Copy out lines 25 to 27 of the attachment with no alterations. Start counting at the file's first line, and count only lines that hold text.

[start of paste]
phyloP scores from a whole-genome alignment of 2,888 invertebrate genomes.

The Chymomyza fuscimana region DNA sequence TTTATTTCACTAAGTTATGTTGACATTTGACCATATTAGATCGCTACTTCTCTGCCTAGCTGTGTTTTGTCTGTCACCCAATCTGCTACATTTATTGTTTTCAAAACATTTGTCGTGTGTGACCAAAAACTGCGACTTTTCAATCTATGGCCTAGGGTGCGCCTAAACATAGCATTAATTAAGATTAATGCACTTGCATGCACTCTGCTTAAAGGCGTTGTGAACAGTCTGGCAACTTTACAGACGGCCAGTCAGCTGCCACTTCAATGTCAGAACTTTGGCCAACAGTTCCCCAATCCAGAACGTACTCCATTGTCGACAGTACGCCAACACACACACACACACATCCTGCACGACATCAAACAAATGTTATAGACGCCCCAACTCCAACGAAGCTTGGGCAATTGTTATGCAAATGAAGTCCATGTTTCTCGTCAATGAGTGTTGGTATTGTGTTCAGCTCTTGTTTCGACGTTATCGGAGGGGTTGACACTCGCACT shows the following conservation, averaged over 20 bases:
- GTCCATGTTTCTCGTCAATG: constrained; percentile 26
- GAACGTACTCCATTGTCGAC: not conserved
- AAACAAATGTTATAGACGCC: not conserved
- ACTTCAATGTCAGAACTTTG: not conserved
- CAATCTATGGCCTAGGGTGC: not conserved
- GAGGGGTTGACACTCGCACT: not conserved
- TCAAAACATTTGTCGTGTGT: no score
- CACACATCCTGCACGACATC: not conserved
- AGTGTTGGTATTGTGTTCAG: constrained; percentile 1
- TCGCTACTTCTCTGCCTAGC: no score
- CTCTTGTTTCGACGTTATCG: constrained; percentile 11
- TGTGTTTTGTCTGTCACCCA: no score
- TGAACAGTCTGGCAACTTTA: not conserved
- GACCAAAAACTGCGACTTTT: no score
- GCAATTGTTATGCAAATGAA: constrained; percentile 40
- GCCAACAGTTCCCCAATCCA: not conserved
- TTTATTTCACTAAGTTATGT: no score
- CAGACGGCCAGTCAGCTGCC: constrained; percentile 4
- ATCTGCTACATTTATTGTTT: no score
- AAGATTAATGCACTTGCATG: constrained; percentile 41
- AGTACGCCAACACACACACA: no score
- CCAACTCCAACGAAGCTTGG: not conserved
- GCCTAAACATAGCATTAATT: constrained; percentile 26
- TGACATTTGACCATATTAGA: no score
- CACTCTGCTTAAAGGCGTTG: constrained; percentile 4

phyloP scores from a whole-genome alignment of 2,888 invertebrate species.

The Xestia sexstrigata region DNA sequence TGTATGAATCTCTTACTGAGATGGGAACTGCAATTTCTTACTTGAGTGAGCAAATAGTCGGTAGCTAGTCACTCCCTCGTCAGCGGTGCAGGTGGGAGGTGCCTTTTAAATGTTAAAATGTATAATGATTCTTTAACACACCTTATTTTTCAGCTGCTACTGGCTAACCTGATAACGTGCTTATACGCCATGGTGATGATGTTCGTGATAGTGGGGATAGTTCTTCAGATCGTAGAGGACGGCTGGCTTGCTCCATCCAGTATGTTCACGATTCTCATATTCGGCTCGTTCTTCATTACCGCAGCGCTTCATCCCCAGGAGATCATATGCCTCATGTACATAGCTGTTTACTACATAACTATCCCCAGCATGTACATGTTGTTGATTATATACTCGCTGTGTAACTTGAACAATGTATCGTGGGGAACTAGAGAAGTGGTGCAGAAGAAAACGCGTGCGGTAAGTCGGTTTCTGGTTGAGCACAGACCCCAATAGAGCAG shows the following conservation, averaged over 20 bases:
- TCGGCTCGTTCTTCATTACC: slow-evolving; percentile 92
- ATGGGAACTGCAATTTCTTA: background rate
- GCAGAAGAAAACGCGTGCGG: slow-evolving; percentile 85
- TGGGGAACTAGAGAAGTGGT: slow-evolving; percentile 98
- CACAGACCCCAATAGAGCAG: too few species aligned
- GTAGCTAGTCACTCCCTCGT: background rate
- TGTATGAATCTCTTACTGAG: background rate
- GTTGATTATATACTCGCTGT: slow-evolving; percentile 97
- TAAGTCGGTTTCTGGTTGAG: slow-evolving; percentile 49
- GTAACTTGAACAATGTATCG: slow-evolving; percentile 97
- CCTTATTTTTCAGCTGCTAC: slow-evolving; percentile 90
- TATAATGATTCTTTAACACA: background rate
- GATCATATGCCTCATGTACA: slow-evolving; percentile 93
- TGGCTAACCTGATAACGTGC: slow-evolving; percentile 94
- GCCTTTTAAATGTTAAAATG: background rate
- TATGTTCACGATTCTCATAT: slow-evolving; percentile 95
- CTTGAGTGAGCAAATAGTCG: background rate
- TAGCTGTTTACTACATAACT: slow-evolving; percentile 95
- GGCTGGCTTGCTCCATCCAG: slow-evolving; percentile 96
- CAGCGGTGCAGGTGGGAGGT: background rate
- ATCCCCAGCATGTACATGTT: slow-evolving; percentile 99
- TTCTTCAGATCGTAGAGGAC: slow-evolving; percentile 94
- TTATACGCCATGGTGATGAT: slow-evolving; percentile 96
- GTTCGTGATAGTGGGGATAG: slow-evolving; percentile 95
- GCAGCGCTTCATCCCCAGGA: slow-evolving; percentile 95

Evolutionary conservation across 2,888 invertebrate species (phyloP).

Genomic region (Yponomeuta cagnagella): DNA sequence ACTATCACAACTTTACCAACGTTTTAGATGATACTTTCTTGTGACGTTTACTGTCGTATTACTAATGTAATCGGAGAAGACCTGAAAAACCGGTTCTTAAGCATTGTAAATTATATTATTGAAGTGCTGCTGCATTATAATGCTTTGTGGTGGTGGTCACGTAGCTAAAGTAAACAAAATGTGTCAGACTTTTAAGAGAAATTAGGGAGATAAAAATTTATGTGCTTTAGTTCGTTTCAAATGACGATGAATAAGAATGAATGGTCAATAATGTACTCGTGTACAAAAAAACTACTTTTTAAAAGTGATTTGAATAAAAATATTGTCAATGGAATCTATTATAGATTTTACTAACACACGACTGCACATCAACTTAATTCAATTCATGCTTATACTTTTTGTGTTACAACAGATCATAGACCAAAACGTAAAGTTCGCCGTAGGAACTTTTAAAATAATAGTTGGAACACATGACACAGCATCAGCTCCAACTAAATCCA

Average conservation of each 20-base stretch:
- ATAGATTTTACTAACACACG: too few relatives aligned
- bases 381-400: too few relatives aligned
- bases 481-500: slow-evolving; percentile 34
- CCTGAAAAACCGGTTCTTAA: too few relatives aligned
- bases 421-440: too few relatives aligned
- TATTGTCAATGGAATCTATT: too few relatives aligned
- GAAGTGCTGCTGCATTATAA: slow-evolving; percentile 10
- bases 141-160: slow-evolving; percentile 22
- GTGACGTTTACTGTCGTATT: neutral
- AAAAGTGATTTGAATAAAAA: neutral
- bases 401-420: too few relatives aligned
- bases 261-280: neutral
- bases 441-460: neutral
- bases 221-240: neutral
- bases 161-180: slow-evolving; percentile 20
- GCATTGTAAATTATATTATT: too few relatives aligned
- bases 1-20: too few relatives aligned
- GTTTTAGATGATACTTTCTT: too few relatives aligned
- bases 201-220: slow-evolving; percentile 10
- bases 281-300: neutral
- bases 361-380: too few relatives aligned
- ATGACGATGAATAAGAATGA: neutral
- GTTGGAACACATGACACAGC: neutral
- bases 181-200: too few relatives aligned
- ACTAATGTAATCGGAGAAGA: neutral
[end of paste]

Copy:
- GCCTAAACATAGCATTAATT: constrained; percentile 26
- TGACATTTGACCATATTAGA: no score
- CACTCTGCTTAAAGGCGTTG: constrained; percentile 4